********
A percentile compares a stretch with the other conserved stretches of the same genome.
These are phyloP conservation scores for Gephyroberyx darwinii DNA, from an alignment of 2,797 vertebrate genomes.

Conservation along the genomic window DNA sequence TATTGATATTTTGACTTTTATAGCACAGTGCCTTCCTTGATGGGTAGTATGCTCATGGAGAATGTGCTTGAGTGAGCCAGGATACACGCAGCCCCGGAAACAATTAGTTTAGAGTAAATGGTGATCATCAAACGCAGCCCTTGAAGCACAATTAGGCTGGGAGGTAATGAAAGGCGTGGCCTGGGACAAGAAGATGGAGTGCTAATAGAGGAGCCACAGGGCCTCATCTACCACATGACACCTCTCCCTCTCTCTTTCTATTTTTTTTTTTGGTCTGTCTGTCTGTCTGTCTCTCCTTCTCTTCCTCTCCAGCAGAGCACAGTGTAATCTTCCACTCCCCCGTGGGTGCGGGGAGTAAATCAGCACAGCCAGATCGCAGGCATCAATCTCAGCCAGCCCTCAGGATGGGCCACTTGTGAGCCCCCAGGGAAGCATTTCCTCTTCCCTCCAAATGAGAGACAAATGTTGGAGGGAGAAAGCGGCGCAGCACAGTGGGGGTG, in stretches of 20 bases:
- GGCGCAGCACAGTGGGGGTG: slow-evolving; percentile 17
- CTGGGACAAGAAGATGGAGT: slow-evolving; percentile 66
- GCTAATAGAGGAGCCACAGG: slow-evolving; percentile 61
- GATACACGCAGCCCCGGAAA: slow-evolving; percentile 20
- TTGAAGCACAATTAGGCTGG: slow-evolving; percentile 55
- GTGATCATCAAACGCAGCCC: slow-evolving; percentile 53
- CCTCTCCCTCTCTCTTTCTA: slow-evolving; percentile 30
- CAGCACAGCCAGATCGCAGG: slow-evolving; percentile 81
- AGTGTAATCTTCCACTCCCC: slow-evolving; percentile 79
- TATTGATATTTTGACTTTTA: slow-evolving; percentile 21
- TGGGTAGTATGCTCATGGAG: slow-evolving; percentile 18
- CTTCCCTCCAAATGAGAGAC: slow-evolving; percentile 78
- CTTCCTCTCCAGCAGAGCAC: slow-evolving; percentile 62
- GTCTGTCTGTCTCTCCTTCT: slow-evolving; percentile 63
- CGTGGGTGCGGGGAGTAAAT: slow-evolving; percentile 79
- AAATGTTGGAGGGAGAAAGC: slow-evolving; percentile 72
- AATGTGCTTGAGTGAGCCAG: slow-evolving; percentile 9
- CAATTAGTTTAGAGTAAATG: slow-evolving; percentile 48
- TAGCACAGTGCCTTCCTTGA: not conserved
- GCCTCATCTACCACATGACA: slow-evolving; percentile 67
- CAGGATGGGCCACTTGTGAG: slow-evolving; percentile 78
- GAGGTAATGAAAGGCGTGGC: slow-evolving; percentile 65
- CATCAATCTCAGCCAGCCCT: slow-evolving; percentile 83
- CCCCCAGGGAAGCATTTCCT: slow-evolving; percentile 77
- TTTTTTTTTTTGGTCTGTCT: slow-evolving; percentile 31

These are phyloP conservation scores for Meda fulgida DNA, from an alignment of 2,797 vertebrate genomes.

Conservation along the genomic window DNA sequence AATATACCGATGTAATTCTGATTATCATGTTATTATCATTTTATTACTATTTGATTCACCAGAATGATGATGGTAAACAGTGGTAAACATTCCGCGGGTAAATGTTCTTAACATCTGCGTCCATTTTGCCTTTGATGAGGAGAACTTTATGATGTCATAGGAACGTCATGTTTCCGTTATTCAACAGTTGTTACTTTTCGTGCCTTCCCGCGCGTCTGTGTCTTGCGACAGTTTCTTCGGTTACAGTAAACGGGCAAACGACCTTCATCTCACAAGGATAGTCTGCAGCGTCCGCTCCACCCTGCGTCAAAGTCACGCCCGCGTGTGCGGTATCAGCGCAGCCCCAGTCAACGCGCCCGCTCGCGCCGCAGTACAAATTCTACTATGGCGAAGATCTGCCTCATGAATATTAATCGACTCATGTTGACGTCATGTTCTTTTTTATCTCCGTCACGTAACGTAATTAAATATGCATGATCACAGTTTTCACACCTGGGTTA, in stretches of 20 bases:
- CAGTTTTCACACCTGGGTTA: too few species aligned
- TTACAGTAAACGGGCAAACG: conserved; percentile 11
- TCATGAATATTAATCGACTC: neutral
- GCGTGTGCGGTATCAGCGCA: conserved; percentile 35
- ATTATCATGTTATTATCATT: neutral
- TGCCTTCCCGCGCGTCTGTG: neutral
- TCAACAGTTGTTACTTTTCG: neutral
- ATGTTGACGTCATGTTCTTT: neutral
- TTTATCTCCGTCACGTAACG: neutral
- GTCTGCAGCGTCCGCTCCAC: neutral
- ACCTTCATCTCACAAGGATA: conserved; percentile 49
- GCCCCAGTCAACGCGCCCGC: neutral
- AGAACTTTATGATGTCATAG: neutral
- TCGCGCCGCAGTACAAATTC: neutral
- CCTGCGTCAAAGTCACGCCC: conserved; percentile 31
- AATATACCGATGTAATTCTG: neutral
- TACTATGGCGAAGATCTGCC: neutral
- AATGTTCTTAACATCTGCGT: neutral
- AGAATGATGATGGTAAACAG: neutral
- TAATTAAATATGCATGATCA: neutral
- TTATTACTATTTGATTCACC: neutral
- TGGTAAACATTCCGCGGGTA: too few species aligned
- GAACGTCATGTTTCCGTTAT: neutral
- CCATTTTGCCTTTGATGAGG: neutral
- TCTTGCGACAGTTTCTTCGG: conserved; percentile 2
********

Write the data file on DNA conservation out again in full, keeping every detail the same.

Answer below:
A percentile compares a stretch with the other conserved stretches of the same genome.
These are phyloP conservation scores for Gephyroberyx darwinii DNA, from an alignment of 2,797 vertebrate genomes.

Conservation along the genomic window DNA sequence TATTGATATTTTGACTTTTATAGCACAGTGCCTTCCTTGATGGGTAGTATGCTCATGGAGAATGTGCTTGAGTGAGCCAGGATACACGCAGCCCCGGAAACAATTAGTTTAGAGTAAATGGTGATCATCAAACGCAGCCCTTGAAGCACAATTAGGCTGGGAGGTAATGAAAGGCGTGGCCTGGGACAAGAAGATGGAGTGCTAATAGAGGAGCCACAGGGCCTCATCTACCACATGACACCTCTCCCTCTCTCTTTCTATTTTTTTTTTTGGTCTGTCTGTCTGTCTGTCTCTCCTTCTCTTCCTCTCCAGCAGAGCACAGTGTAATCTTCCACTCCCCCGTGGGTGCGGGGAGTAAATCAGCACAGCCAGATCGCAGGCATCAATCTCAGCCAGCCCTCAGGATGGGCCACTTGTGAGCCCCCAGGGAAGCATTTCCTCTTCCCTCCAAATGAGAGACAAATGTTGGAGGGAGAAAGCGGCGCAGCACAGTGGGGGTG, in stretches of 20 bases:
- GGCGCAGCACAGTGGGGGTG: slow-evolving; percentile 17
- CTGGGACAAGAAGATGGAGT: slow-evolving; percentile 66
- GCTAATAGAGGAGCCACAGG: slow-evolving; percentile 61
- GATACACGCAGCCCCGGAAA: slow-evolving; percentile 20
- TTGAAGCACAATTAGGCTGG: slow-evolving; percentile 55
- GTGATCATCAAACGCAGCCC: slow-evolving; percentile 53
- CCTCTCCCTCTCTCTTTCTA: slow-evolving; percentile 30
- CAGCACAGCCAGATCGCAGG: slow-evolving; percentile 81
- AGTGTAATCTTCCACTCCCC: slow-evolving; percentile 79
- TATTGATATTTTGACTTTTA: slow-evolving; percentile 21
- TGGGTAGTATGCTCATGGAG: slow-evolving; percentile 18
- CTTCCCTCCAAATGAGAGAC: slow-evolving; percentile 78
- CTTCCTCTCCAGCAGAGCAC: slow-evolving; percentile 62
- GTCTGTCTGTCTCTCCTTCT: slow-evolving; percentile 63
- CGTGGGTGCGGGGAGTAAAT: slow-evolving; percentile 79
- AAATGTTGGAGGGAGAAAGC: slow-evolving; percentile 72
- AATGTGCTTGAGTGAGCCAG: slow-evolving; percentile 9
- CAATTAGTTTAGAGTAAATG: slow-evolving; percentile 48
- TAGCACAGTGCCTTCCTTGA: not conserved
- GCCTCATCTACCACATGACA: slow-evolving; percentile 67
- CAGGATGGGCCACTTGTGAG: slow-evolving; percentile 78
- GAGGTAATGAAAGGCGTGGC: slow-evolving; percentile 65
- CATCAATCTCAGCCAGCCCT: slow-evolving; percentile 83
- CCCCCAGGGAAGCATTTCCT: slow-evolving; percentile 77
- TTTTTTTTTTTGGTCTGTCT: slow-evolving; percentile 31

These are phyloP conservation scores for Meda fulgida DNA, from an alignment of 2,797 vertebrate genomes.

Conservation along the genomic window DNA sequence AATATACCGATGTAATTCTGATTATCATGTTATTATCATTTTATTACTATTTGATTCACCAGAATGATGATGGTAAACAGTGGTAAACATTCCGCGGGTAAATGTTCTTAACATCTGCGTCCATTTTGCCTTTGATGAGGAGAACTTTATGATGTCATAGGAACGTCATGTTTCCGTTATTCAACAGTTGTTACTTTTCGTGCCTTCCCGCGCGTCTGTGTCTTGCGACAGTTTCTTCGGTTACAGTAAACGGGCAAACGACCTTCATCTCACAAGGATAGTCTGCAGCGTCCGCTCCACCCTGCGTCAAAGTCACGCCCGCGTGTGCGGTATCAGCGCAGCCCCAGTCAACGCGCCCGCTCGCGCCGCAGTACAAATTCTACTATGGCGAAGATCTGCCTCATGAATATTAATCGACTCATGTTGACGTCATGTTCTTTTTTATCTCCGTCACGTAACGTAATTAAATATGCATGATCACAGTTTTCACACCTGGGTTA, in stretches of 20 bases:
- CAGTTTTCACACCTGGGTTA: too few species aligned
- TTACAGTAAACGGGCAAACG: conserved; percentile 11
- TCATGAATATTAATCGACTC: neutral
- GCGTGTGCGGTATCAGCGCA: conserved; percentile 35
- ATTATCATGTTATTATCATT: neutral
- TGCCTTCCCGCGCGTCTGTG: neutral
- TCAACAGTTGTTACTTTTCG: neutral
- ATGTTGACGTCATGTTCTTT: neutral
- TTTATCTCCGTCACGTAACG: neutral
- GTCTGCAGCGTCCGCTCCAC: neutral
- ACCTTCATCTCACAAGGATA: conserved; percentile 49
- GCCCCAGTCAACGCGCCCGC: neutral
- AGAACTTTATGATGTCATAG: neutral
- TCGCGCCGCAGTACAAATTC: neutral
- CCTGCGTCAAAGTCACGCCC: conserved; percentile 31
- AATATACCGATGTAATTCTG: neutral
- TACTATGGCGAAGATCTGCC: neutral
- AATGTTCTTAACATCTGCGT: neutral
- AGAATGATGATGGTAAACAG: neutral
- TAATTAAATATGCATGATCA: neutral
- TTATTACTATTTGATTCACC: neutral
- TGGTAAACATTCCGCGGGTA: too few species aligned
- GAACGTCATGTTTCCGTTAT: neutral
- CCATTTTGCCTTTGATGAGG: neutral
- TCTTGCGACAGTTTCTTCGG: conserved; percentile 2